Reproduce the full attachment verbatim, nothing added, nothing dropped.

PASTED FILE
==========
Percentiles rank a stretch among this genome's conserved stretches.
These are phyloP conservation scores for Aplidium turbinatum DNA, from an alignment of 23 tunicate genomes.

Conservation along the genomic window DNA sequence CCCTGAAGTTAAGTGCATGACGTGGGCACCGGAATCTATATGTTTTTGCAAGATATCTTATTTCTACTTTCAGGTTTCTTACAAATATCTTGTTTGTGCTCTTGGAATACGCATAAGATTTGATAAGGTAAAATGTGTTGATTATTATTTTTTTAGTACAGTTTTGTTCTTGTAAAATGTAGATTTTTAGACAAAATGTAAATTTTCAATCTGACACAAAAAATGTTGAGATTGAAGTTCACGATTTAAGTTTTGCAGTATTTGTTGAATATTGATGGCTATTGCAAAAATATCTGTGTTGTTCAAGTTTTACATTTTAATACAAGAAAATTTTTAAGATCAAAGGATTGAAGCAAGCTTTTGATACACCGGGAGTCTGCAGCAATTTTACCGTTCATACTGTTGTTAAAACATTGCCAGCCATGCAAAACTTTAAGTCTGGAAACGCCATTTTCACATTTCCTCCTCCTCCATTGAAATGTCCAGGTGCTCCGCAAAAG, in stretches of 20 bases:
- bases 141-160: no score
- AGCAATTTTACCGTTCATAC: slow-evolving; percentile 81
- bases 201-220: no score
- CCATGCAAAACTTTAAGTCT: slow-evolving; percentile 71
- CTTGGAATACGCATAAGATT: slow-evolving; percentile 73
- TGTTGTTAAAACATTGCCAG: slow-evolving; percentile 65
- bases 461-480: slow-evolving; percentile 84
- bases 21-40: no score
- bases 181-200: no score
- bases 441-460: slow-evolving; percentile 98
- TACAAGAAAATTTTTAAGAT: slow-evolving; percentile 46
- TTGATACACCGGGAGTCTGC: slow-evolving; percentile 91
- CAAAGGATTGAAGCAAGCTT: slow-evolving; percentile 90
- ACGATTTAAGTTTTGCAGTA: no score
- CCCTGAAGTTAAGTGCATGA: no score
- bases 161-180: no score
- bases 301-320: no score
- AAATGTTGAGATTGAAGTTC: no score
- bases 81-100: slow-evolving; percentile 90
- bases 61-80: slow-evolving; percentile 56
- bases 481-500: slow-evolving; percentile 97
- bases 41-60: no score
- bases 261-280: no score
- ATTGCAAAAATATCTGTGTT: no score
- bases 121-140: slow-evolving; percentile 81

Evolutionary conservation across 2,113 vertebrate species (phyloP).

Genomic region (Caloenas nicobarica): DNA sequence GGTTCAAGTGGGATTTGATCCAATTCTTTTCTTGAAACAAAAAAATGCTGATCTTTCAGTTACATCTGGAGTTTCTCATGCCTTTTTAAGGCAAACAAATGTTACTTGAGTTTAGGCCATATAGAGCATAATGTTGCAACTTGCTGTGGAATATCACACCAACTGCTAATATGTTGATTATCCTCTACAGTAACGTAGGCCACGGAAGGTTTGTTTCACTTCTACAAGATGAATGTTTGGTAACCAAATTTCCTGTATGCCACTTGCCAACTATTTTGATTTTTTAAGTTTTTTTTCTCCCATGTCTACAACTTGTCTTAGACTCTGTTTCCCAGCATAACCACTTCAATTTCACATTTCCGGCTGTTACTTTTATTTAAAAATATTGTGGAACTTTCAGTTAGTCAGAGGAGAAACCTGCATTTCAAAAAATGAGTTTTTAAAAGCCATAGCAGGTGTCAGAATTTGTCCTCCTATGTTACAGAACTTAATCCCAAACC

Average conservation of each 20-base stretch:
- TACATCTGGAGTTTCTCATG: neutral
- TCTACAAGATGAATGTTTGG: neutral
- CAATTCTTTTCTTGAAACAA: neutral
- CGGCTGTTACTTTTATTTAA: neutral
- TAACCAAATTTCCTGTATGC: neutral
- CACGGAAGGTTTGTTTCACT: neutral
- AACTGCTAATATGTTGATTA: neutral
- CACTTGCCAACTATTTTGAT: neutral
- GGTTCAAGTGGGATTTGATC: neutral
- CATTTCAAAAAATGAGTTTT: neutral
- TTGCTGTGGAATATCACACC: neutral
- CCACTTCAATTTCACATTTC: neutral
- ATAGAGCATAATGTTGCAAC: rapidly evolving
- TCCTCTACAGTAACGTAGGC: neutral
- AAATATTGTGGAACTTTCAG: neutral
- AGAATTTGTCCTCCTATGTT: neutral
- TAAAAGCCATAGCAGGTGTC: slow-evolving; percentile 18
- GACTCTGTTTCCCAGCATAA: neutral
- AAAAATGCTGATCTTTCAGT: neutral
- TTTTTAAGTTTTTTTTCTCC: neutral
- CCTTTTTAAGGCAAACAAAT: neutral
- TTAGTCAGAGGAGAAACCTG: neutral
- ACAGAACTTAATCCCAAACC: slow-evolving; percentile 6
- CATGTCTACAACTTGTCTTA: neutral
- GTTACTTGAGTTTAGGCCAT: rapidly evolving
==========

Percentiles rank a stretch among this genome's conserved stretches.
These are phyloP conservation scores for Aplidium turbinatum DNA, from an alignment of 23 tunicate genomes.

Conservation along the genomic window DNA sequence CCCTGAAGTTAAGTGCATGACGTGGGCACCGGAATCTATATGTTTTTGCAAGATATCTTATTTCTACTTTCAGGTTTCTTACAAATATCTTGTTTGTGCTCTTGGAATACGCATAAGATTTGATAAGGTAAAATGTGTTGATTATTATTTTTTTAGTACAGTTTTGTTCTTGTAAAATGTAGATTTTTAGACAAAATGTAAATTTTCAATCTGACACAAAAAATGTTGAGATTGAAGTTCACGATTTAAGTTTTGCAGTATTTGTTGAATATTGATGGCTATTGCAAAAATATCTGTGTTGTTCAAGTTTTACATTTTAATACAAGAAAATTTTTAAGATCAAAGGATTGAAGCAAGCTTTTGATACACCGGGAGTCTGCAGCAATTTTACCGTTCATACTGTTGTTAAAACATTGCCAGCCATGCAAAACTTTAAGTCTGGAAACGCCATTTTCACATTTCCTCCTCCTCCATTGAAATGTCCAGGTGCTCCGCAAAAG, in stretches of 20 bases:
- bases 141-160: no score
- AGCAATTTTACCGTTCATAC: slow-evolving; percentile 81
- bases 201-220: no score
- CCATGCAAAACTTTAAGTCT: slow-evolving; percentile 71
- CTTGGAATACGCATAAGATT: slow-evolving; percentile 73
- TGTTGTTAAAACATTGCCAG: slow-evolving; percentile 65
- bases 461-480: slow-evolving; percentile 84
- bases 21-40: no score
- bases 181-200: no score
- bases 441-460: slow-evolving; percentile 98
- TACAAGAAAATTTTTAAGAT: slow-evolving; percentile 46
- TTGATACACCGGGAGTCTGC: slow-evolving; percentile 91
- CAAAGGATTGAAGCAAGCTT: slow-evolving; percentile 90
- ACGATTTAAGTTTTGCAGTA: no score
- CCCTGAAGTTAAGTGCATGA: no score
- bases 161-180: no score
- bases 301-320: no score
- AAATGTTGAGATTGAAGTTC: no score
- bases 81-100: slow-evolving; percentile 90
- bases 61-80: slow-evolving; percentile 56
- bases 481-500: slow-evolving; percentile 97
- bases 41-60: no score
- bases 261-280: no score
- ATTGCAAAAATATCTGTGTT: no score
- bases 121-140: slow-evolving; percentile 81

Evolutionary conservation across 2,113 vertebrate species (phyloP).

Genomic region (Caloenas nicobarica): DNA sequence GGTTCAAGTGGGATTTGATCCAATTCTTTTCTTGAAACAAAAAAATGCTGATCTTTCAGTTACATCTGGAGTTTCTCATGCCTTTTTAAGGCAAACAAATGTTACTTGAGTTTAGGCCATATAGAGCATAATGTTGCAACTTGCTGTGGAATATCACACCAACTGCTAATATGTTGATTATCCTCTACAGTAACGTAGGCCACGGAAGGTTTGTTTCACTTCTACAAGATGAATGTTTGGTAACCAAATTTCCTGTATGCCACTTGCCAACTATTTTGATTTTTTAAGTTTTTTTTCTCCCATGTCTACAACTTGTCTTAGACTCTGTTTCCCAGCATAACCACTTCAATTTCACATTTCCGGCTGTTACTTTTATTTAAAAATATTGTGGAACTTTCAGTTAGTCAGAGGAGAAACCTGCATTTCAAAAAATGAGTTTTTAAAAGCCATAGCAGGTGTCAGAATTTGTCCTCCTATGTTACAGAACTTAATCCCAAACC

Average conservation of each 20-base stretch:
- TACATCTGGAGTTTCTCATG: neutral
- TCTACAAGATGAATGTTTGG: neutral
- CAATTCTTTTCTTGAAACAA: neutral
- CGGCTGTTACTTTTATTTAA: neutral
- TAACCAAATTTCCTGTATGC: neutral
- CACGGAAGGTTTGTTTCACT: neutral
- AACTGCTAATATGTTGATTA: neutral
- CACTTGCCAACTATTTTGAT: neutral
- GGTTCAAGTGGGATTTGATC: neutral
- CATTTCAAAAAATGAGTTTT: neutral
- TTGCTGTGGAATATCACACC: neutral
- CCACTTCAATTTCACATTTC: neutral
- ATAGAGCATAATGTTGCAAC: rapidly evolving
- TCCTCTACAGTAACGTAGGC: neutral
- AAATATTGTGGAACTTTCAG: neutral
- AGAATTTGTCCTCCTATGTT: neutral
- TAAAAGCCATAGCAGGTGTC: slow-evolving; percentile 18
- GACTCTGTTTCCCAGCATAA: neutral
- AAAAATGCTGATCTTTCAGT: neutral
- TTTTTAAGTTTTTTTTCTCC: neutral
- CCTTTTTAAGGCAAACAAAT: neutral
- TTAGTCAGAGGAGAAACCTG: neutral
- ACAGAACTTAATCCCAAACC: slow-evolving; percentile 6
- CATGTCTACAACTTGTCTTA: neutral
- GTTACTTGAGTTTAGGCCAT: rapidly evolving